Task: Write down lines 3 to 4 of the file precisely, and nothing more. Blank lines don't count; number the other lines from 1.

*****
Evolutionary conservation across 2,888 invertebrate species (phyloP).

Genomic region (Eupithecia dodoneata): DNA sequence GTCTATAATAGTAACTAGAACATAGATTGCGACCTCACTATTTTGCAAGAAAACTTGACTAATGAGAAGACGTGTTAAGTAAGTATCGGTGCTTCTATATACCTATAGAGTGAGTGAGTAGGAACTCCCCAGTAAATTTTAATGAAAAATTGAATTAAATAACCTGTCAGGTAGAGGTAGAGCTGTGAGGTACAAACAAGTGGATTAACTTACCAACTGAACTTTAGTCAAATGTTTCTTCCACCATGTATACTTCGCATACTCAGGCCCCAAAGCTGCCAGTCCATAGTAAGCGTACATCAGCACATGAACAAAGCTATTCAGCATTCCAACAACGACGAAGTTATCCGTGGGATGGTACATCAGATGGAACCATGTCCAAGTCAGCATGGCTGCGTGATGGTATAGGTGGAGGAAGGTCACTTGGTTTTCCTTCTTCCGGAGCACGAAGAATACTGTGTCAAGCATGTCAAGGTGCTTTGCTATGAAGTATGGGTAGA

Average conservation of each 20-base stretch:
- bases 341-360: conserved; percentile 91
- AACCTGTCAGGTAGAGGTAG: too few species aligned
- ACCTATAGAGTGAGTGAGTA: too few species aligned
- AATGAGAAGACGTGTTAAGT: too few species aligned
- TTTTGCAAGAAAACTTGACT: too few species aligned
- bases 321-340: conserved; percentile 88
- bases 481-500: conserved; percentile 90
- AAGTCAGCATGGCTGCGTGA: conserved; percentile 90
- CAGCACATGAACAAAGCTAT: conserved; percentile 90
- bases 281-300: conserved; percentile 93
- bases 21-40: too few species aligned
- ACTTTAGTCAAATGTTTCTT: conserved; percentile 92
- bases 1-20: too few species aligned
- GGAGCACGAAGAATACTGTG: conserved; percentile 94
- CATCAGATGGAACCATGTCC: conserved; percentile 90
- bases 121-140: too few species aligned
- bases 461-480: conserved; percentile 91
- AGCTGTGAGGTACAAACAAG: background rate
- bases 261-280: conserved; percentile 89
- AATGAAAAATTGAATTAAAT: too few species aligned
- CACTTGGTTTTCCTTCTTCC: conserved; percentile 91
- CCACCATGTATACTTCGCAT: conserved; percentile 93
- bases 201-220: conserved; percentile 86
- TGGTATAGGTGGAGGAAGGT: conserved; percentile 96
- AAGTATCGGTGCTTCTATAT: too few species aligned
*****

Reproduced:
Average conservation of each 20-base stretch:
- bases 341-360: conserved; percentile 91